Against this backdrop, the parallel pursuit of crisis management and sweeping domestic reform is at best distracting. In practice, it may be politically poisonous. Superficially, the two objectives can be made to seem compatible. Obama can plug “green” investments as a way to restore job growth; he can tout a more efficient health-care system as a way to control health costs. But these rhetorical debating points obscure as much as they reveal.

Any program to refashion the energy and health-care sectors — to take these obvious candidates — would be complicated and contentious. Some producers and consumers would win; others would lose. Proposals would create massive uncertainties for businesses and raise the probability of higher costs. To succeed in curbing greenhouse gas emissions, for example, any “cap and trade” program must involve higher energy prices.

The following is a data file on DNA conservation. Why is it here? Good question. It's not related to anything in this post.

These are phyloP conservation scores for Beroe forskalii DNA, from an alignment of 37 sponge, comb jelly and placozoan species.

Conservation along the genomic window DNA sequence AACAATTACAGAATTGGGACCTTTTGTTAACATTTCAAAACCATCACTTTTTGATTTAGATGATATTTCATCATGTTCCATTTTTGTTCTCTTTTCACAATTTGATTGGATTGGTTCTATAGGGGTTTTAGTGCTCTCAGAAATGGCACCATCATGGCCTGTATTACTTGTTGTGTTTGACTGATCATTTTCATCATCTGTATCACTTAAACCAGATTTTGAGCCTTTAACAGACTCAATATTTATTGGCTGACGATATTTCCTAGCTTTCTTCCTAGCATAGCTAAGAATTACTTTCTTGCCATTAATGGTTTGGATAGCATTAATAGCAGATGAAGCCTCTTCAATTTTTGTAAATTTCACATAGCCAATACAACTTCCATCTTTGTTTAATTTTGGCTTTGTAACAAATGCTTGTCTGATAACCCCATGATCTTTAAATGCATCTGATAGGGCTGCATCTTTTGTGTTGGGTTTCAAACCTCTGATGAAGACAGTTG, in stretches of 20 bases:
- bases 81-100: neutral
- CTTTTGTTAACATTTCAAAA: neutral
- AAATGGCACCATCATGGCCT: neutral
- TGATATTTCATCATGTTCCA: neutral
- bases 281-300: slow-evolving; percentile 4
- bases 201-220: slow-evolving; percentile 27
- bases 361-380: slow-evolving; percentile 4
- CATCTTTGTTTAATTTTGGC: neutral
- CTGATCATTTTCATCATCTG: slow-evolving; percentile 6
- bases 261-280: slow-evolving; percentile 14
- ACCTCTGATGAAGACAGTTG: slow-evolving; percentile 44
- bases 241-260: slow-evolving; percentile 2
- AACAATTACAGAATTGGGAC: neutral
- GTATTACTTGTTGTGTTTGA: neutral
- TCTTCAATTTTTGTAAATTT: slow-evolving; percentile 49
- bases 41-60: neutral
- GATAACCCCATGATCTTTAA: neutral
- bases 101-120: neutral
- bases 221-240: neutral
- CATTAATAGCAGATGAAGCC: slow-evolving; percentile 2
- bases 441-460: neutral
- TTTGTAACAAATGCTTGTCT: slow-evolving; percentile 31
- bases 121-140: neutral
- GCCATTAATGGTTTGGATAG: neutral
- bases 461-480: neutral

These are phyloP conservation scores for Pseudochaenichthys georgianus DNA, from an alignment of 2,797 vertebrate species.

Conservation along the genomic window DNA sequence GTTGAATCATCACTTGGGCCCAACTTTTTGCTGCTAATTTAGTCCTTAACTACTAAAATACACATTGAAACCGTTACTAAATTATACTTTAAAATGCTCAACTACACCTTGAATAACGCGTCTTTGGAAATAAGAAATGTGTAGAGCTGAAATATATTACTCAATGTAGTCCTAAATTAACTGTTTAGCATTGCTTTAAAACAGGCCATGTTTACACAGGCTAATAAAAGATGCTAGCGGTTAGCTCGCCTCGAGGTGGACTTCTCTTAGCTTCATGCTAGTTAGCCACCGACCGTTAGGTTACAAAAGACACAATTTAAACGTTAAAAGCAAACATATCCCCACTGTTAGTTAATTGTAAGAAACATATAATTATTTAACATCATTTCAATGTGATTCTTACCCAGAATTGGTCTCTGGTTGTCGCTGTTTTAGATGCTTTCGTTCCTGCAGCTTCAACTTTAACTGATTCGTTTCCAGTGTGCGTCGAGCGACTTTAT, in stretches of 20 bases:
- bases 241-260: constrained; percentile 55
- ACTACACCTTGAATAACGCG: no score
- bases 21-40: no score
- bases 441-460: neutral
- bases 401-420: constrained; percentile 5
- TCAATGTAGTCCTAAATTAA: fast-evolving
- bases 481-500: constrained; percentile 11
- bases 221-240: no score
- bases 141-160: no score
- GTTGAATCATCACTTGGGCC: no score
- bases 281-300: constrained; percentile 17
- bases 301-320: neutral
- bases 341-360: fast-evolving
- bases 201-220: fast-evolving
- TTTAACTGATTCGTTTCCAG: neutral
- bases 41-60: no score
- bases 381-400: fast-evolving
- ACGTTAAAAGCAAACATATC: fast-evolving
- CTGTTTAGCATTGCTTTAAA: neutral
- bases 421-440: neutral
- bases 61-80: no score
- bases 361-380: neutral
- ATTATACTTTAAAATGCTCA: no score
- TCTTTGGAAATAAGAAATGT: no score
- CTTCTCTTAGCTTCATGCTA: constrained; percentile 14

The notion that “green” investments would be large, permanent net creators of jobs is mostly a mirage. Somehow these investments must be paid for. If that happens through higher prices, higher taxes or cuts in other government programs, then “green” jobs will mainly substitute for other types of jobs. As for curbing health-care costs, that’s desirable. The trouble is that the first effect of Obama’s health-care program would probably be the opposite. Expanding insurance coverage would initially raise health spending, as greater demand for medical care met a (relatively) fixed supply of doctors, hospitals and clinics.